When Punkin was 18 months old, it was clear that he knew I was the most important person in his world, but never looked to me when asked, "Where's mom?" He didn't know labels for objects or people, which is a common problem for children with Fragile X, autism, and other developmental disabilities. Here's what I did.
I used my digital camera to snap a bunch of close-up pictures of some of his favorite toys, people, and most important objects: his toy truck, his sippy cup, his high chair, me, his grandma, his grandpa, etc. I printed them at a local store and slid them into a small photo book. Then I wrote the words on the sticky labels and stuck them on the bottom of the pages. You can also print off the sign language signs off the internet and stick them on the page or slide them in the page next to the picture. Then just "read" them book with your child. This may be easier said than done, I understand. (My son loved being read to at that age, but he doesn't like it very much now.) Be sure to point out the actual object with the picture if possible. For instance, if you are on the truck page, point to the picture and say, "truck," then pick up a toy truck and say, "truck." This helps make the connection. If you can get the sign in there, that's even better. It's one more visual aide to assist learning. Sign is never a bad idea as long as you pair it with speaking. My son learned that everything has a name this way. It worked for us.
After he picked up a few words from that, I was able to make a communication board using those same pictures. I took the sippy cup picture, the blanket picture, and several others and used velcro to stick them to an old piece of furniture. I showed him how he could hand me the picture, while saying the word, and then get the object. This took a little longer, but it helped with decreasing the frequency of crying fits. And even if he was already crying, I could say, "Can you show me?" and he could sometimes find the picture of what he wanted from the board.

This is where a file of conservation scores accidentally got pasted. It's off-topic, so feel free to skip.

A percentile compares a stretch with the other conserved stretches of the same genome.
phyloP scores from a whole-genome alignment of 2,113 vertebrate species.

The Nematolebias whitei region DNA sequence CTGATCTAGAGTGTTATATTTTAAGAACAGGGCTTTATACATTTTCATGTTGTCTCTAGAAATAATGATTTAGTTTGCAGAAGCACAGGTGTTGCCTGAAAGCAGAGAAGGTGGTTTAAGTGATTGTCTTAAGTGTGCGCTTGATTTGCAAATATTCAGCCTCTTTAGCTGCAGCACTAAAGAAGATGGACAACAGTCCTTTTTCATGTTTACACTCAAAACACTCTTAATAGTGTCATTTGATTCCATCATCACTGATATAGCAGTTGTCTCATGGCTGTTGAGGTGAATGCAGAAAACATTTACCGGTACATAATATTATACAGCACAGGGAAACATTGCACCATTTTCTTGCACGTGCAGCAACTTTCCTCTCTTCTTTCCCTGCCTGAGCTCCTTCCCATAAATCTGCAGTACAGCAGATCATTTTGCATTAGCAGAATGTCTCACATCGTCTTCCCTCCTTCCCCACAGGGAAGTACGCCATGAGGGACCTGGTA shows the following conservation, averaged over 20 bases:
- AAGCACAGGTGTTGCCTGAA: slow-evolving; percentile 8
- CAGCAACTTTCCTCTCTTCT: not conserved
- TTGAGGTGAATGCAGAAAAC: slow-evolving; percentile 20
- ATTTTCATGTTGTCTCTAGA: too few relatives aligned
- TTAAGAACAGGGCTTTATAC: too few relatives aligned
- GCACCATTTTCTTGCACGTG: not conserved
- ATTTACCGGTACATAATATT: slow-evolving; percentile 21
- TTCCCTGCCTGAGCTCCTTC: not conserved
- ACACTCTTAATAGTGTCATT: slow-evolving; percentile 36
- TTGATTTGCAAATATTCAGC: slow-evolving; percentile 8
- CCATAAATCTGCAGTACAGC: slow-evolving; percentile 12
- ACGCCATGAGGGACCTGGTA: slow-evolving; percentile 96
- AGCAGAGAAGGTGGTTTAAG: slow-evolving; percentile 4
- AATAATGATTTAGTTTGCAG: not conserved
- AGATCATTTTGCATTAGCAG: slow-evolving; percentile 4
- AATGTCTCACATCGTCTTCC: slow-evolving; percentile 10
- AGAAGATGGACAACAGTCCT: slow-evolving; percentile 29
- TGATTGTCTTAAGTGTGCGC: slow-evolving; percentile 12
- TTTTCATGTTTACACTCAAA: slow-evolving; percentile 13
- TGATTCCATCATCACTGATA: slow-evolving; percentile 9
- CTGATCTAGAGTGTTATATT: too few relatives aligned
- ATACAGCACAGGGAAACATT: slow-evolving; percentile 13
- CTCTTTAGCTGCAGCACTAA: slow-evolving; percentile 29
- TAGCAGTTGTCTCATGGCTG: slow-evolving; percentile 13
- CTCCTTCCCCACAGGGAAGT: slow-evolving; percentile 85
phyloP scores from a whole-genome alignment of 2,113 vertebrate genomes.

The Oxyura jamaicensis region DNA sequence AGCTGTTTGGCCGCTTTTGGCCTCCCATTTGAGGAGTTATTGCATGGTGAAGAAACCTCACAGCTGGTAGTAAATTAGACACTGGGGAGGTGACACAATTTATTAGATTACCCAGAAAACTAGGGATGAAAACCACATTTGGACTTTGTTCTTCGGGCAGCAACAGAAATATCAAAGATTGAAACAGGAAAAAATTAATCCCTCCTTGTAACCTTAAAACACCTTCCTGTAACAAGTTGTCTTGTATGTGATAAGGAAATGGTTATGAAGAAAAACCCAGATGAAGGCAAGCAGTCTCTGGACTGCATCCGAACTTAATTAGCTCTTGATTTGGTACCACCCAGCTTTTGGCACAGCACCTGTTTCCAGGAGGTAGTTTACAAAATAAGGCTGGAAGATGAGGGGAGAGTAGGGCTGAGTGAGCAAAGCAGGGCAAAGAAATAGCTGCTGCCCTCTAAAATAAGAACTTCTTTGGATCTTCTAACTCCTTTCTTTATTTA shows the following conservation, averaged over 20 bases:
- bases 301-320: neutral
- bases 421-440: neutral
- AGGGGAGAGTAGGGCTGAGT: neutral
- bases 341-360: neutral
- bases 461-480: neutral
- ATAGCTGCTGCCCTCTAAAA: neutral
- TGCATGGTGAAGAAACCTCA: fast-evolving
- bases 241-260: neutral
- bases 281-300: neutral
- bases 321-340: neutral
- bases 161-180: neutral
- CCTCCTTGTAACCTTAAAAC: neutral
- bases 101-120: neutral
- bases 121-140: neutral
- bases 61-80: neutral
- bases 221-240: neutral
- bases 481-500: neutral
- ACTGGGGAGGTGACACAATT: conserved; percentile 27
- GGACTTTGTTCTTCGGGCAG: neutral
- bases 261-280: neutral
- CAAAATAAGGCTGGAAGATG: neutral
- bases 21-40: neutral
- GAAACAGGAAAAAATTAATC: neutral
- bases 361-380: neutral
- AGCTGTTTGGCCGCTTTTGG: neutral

Once you get this mastered, you can move to Boardmaker, which is the standard program that is used in special education classrooms. It's expensive, so if you can't afford it, ask your speech pathologist or occupational therapist if she has it and can print some pictures off for you. You can also use clipart. The idea is basically that you're moving from real pictures to representative ones.
There are options for voice output devices as well. They range from one button switches that you can record to say anything you want when pressed to thousand-dollar multi-button electronic devices. For example, with a simple one button device, you press the button and it says, for example, "juice, please" and then the child either learns to press the button every time to fulfill that need or hopefully learns to say the words herself because she hears them modeled. Here are pictures of what these devices look like and an article about how they can help.
If your child does have Fragile X, it's been shown that results are best when eye contact is not demanded and when the instructor sits next to the child. Most activities should be play-based to ease anxiety and to get the most out of the sessions. It's sometimes difficult to convince professionals, specifically speech pathologists, not to demand eye contact, because they think the child isn't listening. This is not the case with children who have Fragile X. Allowing them to look away increases their ability to concentrate and take in information because it isn't as visually stimulating.
I hope this information helps. I'm certainly not a professional myself, just a momma who's been through a lot with my kiddo. If you need articles or advice from experts, the National Fragile X Foundation offers their Foundation Quarterly online through their website. They have really good information in those. It's along the right-hand side of the front page. Also, you can email them and they will email you back. I have done this several times and they have been very pleasant and helpful.